As a result of infertility, I have learned many things about myself, and about the human condition. Before infertility, I never knew that I was capable of jealousy so intense that someone else's good news could make the sun stop shining. I also never would have imagined that I could learn to be so patient. (To be clear, you still have to measure my patience in dog years to get a number that fits onto the chart, but compared to the extreme instant gratification girl I used to be, I'm doing pretty well.) I also never could have known that something that I didn't have could make me so sad, that my husband could make me smile on my darkest days, or that I could become so close to people that I've never met. I can't say that I've enjoyed a second of it, but infertility has been nothing but a learning experience. I'm a different person as a result, and I do like to think a better person.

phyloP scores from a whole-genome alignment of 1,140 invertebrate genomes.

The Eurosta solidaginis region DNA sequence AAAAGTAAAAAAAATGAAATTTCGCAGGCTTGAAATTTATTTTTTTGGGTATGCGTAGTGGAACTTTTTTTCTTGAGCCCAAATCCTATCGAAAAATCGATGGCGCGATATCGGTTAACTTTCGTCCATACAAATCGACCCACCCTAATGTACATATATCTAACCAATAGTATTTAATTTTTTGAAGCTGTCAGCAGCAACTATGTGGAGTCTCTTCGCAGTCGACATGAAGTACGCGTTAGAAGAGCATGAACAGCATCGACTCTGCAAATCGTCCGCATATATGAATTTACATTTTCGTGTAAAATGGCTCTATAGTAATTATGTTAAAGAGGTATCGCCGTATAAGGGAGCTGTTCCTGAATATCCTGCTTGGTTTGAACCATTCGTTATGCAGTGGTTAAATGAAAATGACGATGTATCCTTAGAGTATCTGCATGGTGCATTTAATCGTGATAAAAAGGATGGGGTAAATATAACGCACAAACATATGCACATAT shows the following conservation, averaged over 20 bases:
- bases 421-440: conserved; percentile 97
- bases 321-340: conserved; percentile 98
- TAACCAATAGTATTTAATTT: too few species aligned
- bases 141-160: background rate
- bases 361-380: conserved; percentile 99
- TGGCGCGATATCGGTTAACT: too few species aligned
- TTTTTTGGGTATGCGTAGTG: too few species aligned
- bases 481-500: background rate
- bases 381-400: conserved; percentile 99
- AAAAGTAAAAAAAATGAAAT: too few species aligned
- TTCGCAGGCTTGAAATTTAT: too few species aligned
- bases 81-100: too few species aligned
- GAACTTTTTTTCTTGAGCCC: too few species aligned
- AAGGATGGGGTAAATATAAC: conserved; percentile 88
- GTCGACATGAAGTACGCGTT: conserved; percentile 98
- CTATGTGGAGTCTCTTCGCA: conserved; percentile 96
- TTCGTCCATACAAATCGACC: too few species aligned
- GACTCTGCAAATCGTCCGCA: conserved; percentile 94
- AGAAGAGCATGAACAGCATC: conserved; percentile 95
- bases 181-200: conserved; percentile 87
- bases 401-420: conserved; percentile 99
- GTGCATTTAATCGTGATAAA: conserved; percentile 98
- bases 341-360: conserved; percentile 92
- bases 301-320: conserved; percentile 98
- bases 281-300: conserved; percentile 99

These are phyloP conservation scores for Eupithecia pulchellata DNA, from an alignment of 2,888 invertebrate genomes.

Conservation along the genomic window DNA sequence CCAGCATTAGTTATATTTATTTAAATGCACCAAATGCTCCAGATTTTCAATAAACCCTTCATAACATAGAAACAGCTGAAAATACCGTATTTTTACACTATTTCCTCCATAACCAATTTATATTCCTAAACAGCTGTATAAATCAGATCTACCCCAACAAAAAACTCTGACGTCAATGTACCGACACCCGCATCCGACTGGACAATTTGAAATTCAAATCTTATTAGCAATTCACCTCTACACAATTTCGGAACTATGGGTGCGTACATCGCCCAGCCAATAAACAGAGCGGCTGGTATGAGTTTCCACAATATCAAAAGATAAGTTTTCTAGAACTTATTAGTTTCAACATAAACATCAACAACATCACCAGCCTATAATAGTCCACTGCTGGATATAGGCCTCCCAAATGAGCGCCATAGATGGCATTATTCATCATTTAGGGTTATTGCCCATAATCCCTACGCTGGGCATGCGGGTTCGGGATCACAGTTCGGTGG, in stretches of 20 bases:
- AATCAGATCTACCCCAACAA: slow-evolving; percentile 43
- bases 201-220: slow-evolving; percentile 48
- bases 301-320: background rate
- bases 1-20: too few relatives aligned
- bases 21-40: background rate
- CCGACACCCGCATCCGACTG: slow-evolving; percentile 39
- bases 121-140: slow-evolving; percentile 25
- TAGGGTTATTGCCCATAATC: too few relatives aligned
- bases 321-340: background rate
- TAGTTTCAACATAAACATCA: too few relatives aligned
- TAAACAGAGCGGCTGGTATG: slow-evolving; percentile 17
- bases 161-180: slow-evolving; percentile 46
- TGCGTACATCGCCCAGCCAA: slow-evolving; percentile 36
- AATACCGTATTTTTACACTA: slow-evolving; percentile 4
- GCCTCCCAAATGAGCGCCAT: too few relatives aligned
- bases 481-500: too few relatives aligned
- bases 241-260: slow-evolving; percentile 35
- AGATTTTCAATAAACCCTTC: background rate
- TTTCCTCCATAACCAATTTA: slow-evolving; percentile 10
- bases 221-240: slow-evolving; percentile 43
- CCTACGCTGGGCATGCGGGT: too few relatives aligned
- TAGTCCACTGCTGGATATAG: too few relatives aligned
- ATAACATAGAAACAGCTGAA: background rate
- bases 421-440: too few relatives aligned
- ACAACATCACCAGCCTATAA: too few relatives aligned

Pregnancy after infertility is a horse of another color. While infertility made me miserable, pregnancy has made me absurdly happy. So happy that it's hard to believe that I could stay this happy. This makes it hard to believe that I could stay pregnant. Ridiculous, I know, but I am finding the wait for my ultrasound on Tuesday very difficult. Every time I have a little cramp, or don't have a little cramp, or don't feel nauseous for a second, or realize that my boobs don't hurt QUITE in the same way that they did yesterday, the fear takes over. 90% of my attention is below my neck at all times. I have recently seen several thoughtful posts about the epic battle between joy and fear that goes on in the heart of the newly pregnant infertile, but somehow I always thought I'd be able to keep it together. Such hubris! I now laugh at my naїve former self. When I first got that elusive, miraculous positive hpt, I promised myself that once I saw a doubling beta, I'd relax and enjoy the pregnancy. After the doubling beta, I promised myself that I'd calm down after I saw a heartbeat. Now, three days away from possibly seeing that heartbeat (please please please!), I'm starting to realize that this paranoia may be with me for the long haul. Well, no worries. There's plenty of room. Paranoia, I suggest that you make yourself comfortable in the seat in between the neuroses generated by body betrayal and the emotional scars from years of disappointment and bitterness. Just stay away from the bluebird of happiness that sits on my heart if you know what's good for you!